New Delhi religious riots claim 17 lives in two days of violence
Religious riots have claimed the lives of at least 17 people and left more than 150 seriously injured in New Delhi as sectarian tensions unleashed by Indian prime minister Narendra Modi’s Hindu nationalist agenda intensified.
The deadly violence — the worst sectarian clashes in the Indian capital in decades — coincided with US president Donald Trump’s two-day visit to India, where he was effusive in his praise for the country and Mr Modi’s leadership.
“India has got a phenomenal future,” Mr Trump said at a packed press conference at a luxury hotel in New Delhi on Tuesday. “You can rarely think of a place that has a better future than India — especially with leadership like Prime Minister Modi.”
But just a few kilometres away in working class neighbourhoods in the capital’s north-east, Hindus and Muslims, who are deeply divided over Mr Modi’s recent changes to India’s citizenship law, fought pitched battles with iron rods, stones, and petrol bombs.
Rioters also set fire to homes, buses, motorcycles, a petrol pump and a tyre market in more than 24 hours of destruction that began late on Monday. Hindu rioters on Tuesday set fire to a mosque in the Ashok Nagar neighbourhood, witnesses said, with one member of the mob even scaling the minaret and placing a Hindu religious flag on top.
Fires raged well into the night on Tuesday, as mobs shouting “Jai Shri Ram”, or Long Live Lord Ram, torched makeshift slum dwellings in a Muslim neighbourhood, though many of the inhabitants had already fled.
Tensions had surged on Sunday after Kapil Mishra, a politician from the ruling Bharatiya Janata party, gave an inflammatory speech demanding that police clear the streets of Muslim protesters and vowing that if they did not, citizens like him would do so once Mr Trump had left.
Among the dead was a senior police officer who was shot on Monday, while the injured included several Indian journalists, one of whom was shot while others were beaten by crowds of people while trying to document the violence.
“The mob surrounded us asking, ‘are you a journalist? Why are you taking video’,” said Arvind Gunasekar, a television journalist who was punched in head and lost a tooth. “The second question they asked was about my religion.”
Throughout the day, witnesses, including many Indian journalists, reported that police appeared to be doing little to stop the violence, or help the victims.
On Tuesday evening, witnesses also said Hindu mobs were preventing Muslim doctors and ambulances from transferring seriously wounded patients from a small infirmary to a larger hospital.
In an unusual midnight hearing — convened at the home of one judge after desperate pleas for help from an overwhelmed Muslim doctor — the Delhi High Court ordered Delhi police to “ensure the safe passage of the injured victims to the nearest available government hospital . . . by deploying all the resources at its command”.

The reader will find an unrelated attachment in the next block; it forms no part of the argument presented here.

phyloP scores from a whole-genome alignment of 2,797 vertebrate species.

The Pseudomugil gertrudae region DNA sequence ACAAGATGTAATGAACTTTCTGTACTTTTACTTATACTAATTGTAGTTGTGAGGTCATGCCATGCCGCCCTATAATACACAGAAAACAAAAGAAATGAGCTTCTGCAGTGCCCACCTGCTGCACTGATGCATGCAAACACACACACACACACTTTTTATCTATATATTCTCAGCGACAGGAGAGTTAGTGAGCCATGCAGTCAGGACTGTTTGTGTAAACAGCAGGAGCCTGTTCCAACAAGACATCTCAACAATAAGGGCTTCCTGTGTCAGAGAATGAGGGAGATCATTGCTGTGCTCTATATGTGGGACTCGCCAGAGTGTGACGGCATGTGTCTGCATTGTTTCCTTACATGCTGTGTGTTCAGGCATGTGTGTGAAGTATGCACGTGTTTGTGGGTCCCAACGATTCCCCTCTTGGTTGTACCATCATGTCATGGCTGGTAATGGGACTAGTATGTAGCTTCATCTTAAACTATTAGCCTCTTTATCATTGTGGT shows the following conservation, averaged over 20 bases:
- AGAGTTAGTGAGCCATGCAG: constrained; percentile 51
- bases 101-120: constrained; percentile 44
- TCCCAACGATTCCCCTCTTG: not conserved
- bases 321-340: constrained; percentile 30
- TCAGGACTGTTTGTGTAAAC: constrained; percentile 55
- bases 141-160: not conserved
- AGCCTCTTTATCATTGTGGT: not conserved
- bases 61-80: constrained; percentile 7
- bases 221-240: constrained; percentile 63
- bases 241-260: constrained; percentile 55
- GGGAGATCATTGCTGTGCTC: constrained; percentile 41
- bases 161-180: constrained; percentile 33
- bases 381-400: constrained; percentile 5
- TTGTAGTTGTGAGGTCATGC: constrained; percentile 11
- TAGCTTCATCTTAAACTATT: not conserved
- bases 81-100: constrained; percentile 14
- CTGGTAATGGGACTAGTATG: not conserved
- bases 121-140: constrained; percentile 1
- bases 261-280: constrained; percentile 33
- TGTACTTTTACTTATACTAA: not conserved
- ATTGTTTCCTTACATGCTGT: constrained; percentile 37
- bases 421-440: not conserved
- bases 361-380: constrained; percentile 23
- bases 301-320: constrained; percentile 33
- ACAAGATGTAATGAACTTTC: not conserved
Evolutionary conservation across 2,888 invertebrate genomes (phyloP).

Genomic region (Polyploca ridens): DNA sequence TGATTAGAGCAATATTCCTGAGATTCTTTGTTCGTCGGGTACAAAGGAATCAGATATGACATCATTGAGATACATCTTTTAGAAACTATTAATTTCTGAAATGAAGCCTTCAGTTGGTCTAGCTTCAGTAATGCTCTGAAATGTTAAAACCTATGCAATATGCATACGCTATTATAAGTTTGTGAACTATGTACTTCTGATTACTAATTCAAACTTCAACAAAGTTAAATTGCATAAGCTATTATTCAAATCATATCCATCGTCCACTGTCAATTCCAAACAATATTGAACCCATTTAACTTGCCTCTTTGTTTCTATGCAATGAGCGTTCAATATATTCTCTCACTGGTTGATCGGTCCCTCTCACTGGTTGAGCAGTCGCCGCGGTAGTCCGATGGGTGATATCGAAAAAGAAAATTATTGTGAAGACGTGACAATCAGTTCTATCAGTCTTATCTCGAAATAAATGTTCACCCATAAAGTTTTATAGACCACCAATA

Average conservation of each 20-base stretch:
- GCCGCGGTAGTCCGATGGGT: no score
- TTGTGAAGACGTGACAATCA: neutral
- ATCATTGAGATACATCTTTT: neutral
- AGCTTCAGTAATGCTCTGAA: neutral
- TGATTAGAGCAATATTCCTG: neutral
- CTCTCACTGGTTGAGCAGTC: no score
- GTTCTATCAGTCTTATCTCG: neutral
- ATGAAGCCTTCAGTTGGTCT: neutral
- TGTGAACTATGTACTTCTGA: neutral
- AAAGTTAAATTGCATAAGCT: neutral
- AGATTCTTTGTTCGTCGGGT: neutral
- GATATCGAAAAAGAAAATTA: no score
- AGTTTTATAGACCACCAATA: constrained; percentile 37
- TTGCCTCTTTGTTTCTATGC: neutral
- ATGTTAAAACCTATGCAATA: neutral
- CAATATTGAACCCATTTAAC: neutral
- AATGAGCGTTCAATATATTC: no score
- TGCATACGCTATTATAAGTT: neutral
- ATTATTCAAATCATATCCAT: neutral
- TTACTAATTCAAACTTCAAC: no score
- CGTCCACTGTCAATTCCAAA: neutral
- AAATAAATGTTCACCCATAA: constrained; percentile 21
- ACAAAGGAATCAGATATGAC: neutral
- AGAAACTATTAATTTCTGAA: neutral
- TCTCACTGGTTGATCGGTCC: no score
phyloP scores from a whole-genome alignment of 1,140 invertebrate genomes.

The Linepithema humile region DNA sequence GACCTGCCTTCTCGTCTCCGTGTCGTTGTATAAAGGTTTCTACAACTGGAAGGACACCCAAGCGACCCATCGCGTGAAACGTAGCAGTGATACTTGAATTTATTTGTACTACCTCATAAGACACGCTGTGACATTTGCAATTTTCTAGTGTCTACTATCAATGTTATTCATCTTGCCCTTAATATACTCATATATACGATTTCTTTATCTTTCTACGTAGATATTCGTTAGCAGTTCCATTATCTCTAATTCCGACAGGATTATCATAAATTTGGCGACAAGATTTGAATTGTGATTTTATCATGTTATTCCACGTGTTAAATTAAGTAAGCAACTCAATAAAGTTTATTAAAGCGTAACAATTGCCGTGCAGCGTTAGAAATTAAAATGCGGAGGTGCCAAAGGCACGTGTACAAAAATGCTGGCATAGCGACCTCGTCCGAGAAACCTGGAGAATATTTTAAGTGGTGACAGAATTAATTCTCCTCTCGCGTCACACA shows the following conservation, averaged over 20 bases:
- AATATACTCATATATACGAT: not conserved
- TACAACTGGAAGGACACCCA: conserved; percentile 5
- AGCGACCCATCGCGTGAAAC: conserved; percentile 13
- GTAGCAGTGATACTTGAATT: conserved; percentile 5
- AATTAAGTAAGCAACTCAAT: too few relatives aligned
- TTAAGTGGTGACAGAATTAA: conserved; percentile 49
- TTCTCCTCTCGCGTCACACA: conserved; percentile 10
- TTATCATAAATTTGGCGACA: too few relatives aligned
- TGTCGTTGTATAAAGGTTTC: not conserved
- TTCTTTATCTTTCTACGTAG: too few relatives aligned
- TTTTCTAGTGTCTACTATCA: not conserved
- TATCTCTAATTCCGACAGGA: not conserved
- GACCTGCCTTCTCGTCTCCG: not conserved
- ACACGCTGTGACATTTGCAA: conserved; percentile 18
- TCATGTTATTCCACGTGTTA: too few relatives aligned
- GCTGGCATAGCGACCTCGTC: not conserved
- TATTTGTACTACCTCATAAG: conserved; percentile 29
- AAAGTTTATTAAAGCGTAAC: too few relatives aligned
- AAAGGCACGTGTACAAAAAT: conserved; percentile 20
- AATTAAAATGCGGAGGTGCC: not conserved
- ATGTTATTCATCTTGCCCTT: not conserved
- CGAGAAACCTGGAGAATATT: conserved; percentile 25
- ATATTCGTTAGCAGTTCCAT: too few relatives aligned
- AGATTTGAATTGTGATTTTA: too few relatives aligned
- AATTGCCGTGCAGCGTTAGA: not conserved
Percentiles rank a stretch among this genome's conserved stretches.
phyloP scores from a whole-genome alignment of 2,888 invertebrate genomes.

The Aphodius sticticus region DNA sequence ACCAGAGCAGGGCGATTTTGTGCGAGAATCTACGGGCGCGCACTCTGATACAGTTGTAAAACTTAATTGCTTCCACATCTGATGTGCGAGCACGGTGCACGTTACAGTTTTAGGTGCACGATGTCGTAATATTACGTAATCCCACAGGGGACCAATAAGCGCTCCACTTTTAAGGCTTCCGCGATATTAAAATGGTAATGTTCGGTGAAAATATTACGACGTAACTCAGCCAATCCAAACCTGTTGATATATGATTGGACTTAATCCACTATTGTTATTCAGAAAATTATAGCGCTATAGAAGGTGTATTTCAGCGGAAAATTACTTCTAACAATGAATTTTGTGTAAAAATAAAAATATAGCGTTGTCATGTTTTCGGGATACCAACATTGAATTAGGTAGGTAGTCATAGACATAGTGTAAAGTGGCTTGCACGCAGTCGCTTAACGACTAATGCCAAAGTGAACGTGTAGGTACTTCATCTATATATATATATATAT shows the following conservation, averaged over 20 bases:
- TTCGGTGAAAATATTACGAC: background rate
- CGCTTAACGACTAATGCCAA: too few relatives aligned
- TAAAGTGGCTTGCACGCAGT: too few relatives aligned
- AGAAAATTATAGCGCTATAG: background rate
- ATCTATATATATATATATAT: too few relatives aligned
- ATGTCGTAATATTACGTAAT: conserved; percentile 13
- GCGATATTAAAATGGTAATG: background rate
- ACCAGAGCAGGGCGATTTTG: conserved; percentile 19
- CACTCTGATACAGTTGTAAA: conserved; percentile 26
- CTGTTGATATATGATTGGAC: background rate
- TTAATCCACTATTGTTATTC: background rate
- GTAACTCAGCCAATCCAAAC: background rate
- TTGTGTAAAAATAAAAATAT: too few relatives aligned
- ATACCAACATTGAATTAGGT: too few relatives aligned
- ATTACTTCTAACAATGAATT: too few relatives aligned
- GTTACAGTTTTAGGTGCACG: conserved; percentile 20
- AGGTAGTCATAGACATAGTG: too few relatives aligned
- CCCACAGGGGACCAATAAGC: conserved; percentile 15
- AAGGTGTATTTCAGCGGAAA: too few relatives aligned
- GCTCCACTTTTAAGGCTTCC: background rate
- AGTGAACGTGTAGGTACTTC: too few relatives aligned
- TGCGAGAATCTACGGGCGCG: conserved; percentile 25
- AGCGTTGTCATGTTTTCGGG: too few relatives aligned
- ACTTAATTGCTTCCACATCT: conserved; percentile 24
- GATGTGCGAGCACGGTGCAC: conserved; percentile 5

India has been at boiling point since December, when Mr Modi’s government pushed through an amendment to the country’s citizenship laws, laying out a fast-track path to citizenship for followers of all South Asia’s major faiths — except Islam — from three nearby countries.
The government said the law was required to resolve the ambiguous legal status of people who had sought refuge in India from religious persecution in neighbouring Muslim-majority Pakistan, Bangladesh and Afghanistan.
But analysts said India could have achieved the same goal with a carefully drafted, neutral refugee law that did not promise sanctuary only to followers of certain faiths. Many Muslims feel the law sends a clear signal that they are second-class citizens.
Such anxieties have been reinforced by Amit Shah, the home minister, who has repeatedly promised to undertake a citizenship verification exercise in which all who cannot prove their eligibility will face deportation.
“The fact that this has been such a high-tension period, producing such uncertainty in the minds of so many people about their status — something was going to snap at some point,” said Pratap Bhanu Mehta, a political-science professor at Ashoka University near Delhi.
“Delhi police do not seem to have done much to prevent it. And the fact that the state has abdicated raises questions about its motives,” he said. “This is an old playbook in India, which is you find a pretext to create the conditions for a pogrom. This one is beginning to have elements of that.”
Analysts warned that the latest eruption of violence will reinforce growing concerns in Washington, especially among Democrats, over India’s political direction.
“Constituencies in the US are starting to look at India in different ways than they have looked at India in the past,” said Ashley Tellis, a senior fellow at the Carnegie Endowment for International Peace. “There was a conviction in Washington that a good relationship with India was absolutely essential to our future. That conviction is beginning to break down.”
Additional reporting by Stephanie Findlay in New Delhi